Council on Foreign Relations report on Iraq strategy

16 Feb

For some serious reading on what may/should happen in Iraq, go to the prestigious Council on Foreign Relations and download the PDF file After the Surge: The Case for U.S. Military Disengagement from Iraq.

Iraq has come to dominate U.S. foreign policy—and the controversy over Iraq has come to dominate the debate over U.S. foreign policy. This report by Steven N. Simon, the Hasib J. Sabbagh Senior Fellow for Middle Eastern Studies at the Council on Foreign Relations, makes a major contribution to that debate.

After the Surge: The Case for U.S. Military Disengagement from Iraq is premised on the judgment that the United States is not succeeding in Iraq and that Iraq itself is more divided and violent than ever. It concludes that the administration’s decision to increase U.S. force levels will fail to prevent further deterioration in the situation—and that there is no alternative policy with the potential to turn things around.

As a result, Simon urges the United States to disengage militarily from Iraq, a disengagement that in his view should involve a negotiated accord with Iraq’s government, a dialogue with Iraq’s neighbors, and new diplomatic initiatives throughout the region. Simon argues that if the United States does all this, it can minimize the strategic costs of its failure in Iraq and even offset these losses in whole or in part.

Read it. Take the debate beyond the government’s posturing and the question of Kevin Rudd’s “courage”.

Thanks to The Poet for drawing my attention to this.


I have now read this report and cannot exaggerate its importance to us here in Australia. John Howard is fond of the word “measured” when it comes to environmental issues, but is far from “measured” in his rhetoric on Iraq. In the latter case he is crude, simplistic, partisan, and dare I say dishonest in his straw man attacks on alternative views. In this report you will find something much more substantial than the straw man Howard attacks, and far more measured than the approach he supports.

All Australians should read this document. I trust Kevin Rudd already has.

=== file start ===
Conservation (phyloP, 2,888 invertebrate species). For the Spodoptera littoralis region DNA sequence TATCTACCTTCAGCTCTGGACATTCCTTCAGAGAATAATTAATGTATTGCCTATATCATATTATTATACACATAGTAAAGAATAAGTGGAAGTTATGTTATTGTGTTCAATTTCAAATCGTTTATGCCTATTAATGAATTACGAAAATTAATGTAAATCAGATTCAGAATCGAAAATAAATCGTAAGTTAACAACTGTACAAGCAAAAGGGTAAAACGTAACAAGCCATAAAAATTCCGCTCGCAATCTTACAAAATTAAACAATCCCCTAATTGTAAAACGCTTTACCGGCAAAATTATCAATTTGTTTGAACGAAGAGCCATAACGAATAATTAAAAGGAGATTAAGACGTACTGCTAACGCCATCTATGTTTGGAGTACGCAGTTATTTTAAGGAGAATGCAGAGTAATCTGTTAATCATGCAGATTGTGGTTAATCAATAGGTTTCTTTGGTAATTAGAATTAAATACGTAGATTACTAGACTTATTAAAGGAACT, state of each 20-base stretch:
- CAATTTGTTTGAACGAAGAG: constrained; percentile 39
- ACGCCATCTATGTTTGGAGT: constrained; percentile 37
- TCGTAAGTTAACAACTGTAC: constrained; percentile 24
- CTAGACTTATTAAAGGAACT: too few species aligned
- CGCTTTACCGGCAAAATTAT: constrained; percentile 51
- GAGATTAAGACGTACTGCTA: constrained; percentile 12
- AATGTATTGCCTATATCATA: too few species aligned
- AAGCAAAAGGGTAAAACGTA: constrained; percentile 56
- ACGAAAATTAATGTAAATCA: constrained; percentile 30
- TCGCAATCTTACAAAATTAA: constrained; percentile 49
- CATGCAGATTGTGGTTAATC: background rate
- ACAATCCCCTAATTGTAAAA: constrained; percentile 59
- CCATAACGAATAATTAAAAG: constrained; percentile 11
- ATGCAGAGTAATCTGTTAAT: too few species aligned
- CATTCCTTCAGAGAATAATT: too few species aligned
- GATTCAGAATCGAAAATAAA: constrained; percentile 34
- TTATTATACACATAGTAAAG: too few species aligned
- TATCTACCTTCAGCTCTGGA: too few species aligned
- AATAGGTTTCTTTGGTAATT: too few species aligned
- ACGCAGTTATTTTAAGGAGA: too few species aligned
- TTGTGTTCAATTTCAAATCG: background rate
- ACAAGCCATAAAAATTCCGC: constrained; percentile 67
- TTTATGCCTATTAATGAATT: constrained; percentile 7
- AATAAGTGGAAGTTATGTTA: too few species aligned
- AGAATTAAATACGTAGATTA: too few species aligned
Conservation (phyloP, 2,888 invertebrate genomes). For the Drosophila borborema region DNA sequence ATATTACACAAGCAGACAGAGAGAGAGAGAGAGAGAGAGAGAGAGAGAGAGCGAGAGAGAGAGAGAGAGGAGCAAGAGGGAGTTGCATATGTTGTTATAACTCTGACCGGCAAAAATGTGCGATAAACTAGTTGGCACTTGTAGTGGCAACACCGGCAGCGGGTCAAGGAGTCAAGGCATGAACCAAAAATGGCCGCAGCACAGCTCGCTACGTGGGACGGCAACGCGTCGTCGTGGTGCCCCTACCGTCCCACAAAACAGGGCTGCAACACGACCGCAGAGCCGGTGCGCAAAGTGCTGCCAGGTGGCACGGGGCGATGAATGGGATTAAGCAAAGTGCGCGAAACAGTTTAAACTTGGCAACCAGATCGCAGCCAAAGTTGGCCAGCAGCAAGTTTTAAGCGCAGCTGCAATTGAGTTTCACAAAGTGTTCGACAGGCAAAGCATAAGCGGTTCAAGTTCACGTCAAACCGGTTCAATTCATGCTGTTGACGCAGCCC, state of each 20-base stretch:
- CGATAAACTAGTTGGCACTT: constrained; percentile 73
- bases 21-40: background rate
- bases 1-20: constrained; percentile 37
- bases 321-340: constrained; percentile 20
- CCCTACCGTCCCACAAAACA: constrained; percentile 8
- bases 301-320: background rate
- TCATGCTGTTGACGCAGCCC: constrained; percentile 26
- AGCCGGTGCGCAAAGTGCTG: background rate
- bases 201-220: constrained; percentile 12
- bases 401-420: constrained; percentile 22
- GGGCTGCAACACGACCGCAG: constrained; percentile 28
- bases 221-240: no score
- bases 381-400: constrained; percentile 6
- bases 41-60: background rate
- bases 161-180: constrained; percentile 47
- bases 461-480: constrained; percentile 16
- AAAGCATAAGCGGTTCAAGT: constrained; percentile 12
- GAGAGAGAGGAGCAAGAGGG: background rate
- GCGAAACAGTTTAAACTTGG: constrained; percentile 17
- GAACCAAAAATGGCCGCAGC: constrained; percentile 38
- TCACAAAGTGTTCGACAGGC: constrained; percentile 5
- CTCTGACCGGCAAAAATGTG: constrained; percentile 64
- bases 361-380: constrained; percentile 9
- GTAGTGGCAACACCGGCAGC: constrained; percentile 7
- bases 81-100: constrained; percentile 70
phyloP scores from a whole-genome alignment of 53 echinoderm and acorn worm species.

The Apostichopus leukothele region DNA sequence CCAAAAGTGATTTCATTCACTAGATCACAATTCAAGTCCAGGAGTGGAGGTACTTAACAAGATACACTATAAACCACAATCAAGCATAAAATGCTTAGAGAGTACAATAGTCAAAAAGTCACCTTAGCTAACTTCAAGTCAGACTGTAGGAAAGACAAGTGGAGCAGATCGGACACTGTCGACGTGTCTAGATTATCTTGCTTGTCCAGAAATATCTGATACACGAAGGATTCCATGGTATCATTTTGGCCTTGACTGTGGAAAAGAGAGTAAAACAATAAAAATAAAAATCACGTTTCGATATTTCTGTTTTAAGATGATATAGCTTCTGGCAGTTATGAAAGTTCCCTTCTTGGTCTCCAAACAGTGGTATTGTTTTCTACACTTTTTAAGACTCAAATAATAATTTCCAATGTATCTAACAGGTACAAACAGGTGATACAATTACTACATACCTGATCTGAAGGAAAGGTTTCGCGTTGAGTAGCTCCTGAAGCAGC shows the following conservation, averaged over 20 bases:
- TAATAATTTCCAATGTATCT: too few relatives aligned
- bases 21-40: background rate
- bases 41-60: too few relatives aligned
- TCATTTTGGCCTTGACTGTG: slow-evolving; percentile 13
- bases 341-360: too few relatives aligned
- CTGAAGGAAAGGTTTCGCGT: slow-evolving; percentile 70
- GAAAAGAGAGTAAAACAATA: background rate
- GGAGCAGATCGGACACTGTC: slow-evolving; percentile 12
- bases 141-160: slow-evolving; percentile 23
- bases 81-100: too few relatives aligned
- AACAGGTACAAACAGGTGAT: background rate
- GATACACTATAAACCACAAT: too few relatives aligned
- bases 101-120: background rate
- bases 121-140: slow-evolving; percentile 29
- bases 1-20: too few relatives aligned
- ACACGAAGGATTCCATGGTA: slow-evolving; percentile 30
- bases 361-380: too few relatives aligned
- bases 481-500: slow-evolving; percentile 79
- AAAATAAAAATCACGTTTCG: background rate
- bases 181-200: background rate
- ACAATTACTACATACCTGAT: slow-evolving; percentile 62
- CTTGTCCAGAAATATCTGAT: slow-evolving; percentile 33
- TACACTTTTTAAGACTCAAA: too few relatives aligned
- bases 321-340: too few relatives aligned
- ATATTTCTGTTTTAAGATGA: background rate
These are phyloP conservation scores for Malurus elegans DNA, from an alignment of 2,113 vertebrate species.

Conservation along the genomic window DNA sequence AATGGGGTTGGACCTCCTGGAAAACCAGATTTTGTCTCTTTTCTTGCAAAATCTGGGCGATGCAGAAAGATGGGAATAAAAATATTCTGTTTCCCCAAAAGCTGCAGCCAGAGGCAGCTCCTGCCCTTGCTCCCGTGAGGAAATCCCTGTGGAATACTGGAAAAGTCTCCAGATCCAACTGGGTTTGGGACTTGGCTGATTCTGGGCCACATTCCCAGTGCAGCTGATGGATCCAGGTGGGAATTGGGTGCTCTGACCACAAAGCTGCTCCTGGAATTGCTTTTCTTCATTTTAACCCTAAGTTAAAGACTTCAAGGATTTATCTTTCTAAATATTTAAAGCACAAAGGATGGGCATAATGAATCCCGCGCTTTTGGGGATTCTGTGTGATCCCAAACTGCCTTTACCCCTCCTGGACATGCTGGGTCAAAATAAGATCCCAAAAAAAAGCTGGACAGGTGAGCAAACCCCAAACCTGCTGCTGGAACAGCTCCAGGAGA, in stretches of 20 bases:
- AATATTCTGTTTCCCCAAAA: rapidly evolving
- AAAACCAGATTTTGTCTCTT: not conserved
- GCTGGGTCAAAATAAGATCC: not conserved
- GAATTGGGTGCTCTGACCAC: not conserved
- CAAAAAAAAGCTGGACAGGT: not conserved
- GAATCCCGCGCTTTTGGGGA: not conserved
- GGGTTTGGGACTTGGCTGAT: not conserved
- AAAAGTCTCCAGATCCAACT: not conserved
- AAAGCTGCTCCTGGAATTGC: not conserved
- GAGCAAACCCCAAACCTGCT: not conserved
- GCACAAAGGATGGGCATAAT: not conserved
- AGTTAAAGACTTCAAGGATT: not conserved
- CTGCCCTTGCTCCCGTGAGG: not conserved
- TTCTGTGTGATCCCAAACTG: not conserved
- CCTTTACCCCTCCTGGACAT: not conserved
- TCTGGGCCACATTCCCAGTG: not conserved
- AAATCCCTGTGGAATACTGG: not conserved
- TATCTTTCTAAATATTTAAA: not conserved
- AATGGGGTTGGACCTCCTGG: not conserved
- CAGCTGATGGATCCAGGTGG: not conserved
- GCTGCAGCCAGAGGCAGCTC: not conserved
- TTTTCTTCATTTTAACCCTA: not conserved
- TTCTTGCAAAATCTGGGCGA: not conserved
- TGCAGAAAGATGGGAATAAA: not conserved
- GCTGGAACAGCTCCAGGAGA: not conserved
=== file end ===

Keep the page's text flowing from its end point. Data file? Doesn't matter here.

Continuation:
Play this animation: Iraq War Coalition Fatalities.


Click to visit the source.

See also Casualties of the conflict in Iraq since 2003.

17 February

I have posted some related election-centred material on Journalspace.

FINAL VOTE RESULTS FOR ROLL CALL 99: BILL TITLE: Disapproving of the decision of the President announced on January 10, 2007, to deploy more than 20,000 additional United States combat troops to Iraq

TOTALS: YEA: 246 including 17 Republicans NAY: 182 including 2 Democrats NOT VOTING: 6

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2 responses to “Council on Foreign Relations report on Iraq strategy

  1. Yee Piao

    February 16, 2007 at 2:49 pm

    Well, I think the US government is still living in the trauma of the 911 event. US is always the pioneer that the world member’s once admire…

    Now, after the 911 event, US government seems reluctant to come out from the shadow and keep fighting for revenge…

    Iraq’s internal security will deteriorate more for sure if there are still US army in the country. US government must give Iraqi government to manage their country themselves in order to come back from war!

  2. Daniel

    February 16, 2007 at 3:06 pm

    I think it might be more correct to say that Bush is still using the 9/11 event both to justify the rapidly growing American imperialism and to frighten his own people in order to make them easier to manipulate. Cheers!

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